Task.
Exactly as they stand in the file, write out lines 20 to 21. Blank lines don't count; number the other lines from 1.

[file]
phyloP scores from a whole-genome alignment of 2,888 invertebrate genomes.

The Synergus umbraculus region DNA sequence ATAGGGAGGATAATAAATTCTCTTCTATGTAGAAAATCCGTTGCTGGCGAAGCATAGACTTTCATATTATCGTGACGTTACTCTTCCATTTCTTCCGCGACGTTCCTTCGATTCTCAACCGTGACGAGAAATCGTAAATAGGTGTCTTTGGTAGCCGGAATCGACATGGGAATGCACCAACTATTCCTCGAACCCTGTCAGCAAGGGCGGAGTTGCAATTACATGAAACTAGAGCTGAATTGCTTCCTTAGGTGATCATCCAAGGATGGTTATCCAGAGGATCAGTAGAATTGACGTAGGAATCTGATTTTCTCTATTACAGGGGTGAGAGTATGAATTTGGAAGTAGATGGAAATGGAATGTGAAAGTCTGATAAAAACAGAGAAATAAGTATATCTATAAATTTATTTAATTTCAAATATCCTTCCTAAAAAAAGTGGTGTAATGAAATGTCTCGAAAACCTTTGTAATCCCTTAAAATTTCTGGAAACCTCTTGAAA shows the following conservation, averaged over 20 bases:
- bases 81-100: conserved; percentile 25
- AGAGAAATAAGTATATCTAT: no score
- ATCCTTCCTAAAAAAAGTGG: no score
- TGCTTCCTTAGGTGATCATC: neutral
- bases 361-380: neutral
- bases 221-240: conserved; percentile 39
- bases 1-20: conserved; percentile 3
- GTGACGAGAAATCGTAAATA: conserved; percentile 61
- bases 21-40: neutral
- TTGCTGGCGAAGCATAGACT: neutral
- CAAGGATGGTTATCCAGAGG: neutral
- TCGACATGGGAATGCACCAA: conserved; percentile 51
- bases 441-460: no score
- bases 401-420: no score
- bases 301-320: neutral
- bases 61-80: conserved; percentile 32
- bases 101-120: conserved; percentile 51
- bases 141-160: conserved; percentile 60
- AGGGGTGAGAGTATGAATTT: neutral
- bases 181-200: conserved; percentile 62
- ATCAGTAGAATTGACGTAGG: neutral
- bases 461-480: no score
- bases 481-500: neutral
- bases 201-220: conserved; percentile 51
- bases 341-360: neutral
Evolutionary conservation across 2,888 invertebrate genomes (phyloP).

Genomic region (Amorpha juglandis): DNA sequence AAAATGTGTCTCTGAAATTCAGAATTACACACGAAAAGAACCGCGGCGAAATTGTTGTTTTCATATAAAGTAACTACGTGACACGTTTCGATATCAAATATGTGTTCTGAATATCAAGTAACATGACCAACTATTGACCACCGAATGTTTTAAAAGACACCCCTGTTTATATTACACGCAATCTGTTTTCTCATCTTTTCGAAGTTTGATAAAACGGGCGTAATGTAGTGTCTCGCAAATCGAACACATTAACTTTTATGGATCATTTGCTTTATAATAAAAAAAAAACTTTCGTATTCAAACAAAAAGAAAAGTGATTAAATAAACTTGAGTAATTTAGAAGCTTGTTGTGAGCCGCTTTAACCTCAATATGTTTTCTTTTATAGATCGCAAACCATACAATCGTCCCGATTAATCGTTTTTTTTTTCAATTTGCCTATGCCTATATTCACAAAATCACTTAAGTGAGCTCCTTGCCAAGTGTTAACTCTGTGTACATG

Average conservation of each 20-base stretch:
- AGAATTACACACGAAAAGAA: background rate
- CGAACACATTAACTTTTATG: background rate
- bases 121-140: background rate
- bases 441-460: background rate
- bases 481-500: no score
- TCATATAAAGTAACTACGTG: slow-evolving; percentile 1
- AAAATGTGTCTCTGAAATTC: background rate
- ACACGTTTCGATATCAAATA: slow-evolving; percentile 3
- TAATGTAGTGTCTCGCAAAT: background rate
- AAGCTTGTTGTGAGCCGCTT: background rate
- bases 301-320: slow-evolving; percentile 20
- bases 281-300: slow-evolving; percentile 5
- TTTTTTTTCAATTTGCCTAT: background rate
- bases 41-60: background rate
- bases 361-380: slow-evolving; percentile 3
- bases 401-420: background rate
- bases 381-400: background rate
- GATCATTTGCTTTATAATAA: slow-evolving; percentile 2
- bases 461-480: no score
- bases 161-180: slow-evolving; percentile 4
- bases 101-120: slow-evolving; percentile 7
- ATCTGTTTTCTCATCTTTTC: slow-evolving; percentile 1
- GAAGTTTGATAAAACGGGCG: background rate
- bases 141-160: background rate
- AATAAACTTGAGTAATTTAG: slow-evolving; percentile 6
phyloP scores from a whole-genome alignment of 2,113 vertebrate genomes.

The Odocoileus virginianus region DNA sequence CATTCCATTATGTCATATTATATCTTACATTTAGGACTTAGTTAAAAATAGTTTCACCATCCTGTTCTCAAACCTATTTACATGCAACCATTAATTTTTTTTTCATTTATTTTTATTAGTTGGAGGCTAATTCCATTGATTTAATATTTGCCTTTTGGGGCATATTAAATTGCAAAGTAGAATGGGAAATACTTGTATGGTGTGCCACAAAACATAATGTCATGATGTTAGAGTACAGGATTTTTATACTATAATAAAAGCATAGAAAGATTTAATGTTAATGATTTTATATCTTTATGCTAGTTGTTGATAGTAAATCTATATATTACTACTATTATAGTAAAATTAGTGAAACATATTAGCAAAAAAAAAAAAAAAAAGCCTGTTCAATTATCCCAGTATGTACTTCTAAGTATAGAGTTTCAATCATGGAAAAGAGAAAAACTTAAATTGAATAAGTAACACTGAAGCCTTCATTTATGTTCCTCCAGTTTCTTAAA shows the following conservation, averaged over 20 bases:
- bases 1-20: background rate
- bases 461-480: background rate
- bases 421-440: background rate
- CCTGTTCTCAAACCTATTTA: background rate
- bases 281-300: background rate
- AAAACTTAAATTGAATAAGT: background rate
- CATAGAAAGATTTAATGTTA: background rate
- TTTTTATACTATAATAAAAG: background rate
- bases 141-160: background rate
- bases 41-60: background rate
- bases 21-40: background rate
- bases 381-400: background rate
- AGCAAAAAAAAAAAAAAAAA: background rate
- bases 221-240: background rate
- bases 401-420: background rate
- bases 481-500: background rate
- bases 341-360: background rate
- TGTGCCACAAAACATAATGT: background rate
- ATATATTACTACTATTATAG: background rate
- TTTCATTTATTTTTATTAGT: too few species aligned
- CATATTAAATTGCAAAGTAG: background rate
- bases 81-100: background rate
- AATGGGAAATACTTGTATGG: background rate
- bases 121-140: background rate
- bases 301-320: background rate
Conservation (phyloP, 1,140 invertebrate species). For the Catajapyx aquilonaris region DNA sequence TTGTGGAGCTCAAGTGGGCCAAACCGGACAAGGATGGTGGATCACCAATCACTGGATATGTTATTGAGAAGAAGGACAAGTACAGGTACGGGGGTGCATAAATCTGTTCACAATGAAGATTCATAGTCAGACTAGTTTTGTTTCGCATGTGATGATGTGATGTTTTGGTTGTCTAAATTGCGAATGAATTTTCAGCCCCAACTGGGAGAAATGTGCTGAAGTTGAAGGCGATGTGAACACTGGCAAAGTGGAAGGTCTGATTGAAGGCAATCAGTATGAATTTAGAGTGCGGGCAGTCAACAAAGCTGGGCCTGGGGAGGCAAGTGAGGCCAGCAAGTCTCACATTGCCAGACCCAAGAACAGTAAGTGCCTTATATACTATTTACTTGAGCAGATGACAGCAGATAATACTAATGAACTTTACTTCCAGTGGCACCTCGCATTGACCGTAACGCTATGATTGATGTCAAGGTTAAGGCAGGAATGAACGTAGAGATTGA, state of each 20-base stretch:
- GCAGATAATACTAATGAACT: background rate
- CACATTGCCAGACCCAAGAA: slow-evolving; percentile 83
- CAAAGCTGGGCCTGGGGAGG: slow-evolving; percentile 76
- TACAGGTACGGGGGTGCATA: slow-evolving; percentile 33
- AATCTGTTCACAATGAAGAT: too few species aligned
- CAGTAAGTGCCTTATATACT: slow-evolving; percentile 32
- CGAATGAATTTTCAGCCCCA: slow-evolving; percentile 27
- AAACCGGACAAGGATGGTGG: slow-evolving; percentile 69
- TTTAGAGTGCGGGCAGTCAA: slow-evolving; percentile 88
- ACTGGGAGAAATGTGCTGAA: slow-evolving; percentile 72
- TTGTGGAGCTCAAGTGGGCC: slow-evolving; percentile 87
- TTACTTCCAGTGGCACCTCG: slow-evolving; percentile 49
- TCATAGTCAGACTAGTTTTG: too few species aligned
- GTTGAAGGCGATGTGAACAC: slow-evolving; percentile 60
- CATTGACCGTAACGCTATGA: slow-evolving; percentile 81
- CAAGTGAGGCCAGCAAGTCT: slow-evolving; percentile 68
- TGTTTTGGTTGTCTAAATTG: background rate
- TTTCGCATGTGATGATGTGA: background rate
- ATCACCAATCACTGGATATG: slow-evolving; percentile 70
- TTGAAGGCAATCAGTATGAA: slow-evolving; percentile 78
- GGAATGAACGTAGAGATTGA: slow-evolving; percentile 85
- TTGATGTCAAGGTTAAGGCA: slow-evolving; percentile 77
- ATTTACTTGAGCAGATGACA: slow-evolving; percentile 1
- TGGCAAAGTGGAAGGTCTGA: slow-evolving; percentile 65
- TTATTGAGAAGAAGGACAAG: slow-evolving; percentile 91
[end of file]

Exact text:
- bases 141-160: conserved; percentile 60
- AGGGGTGAGAGTATGAATTT: neutral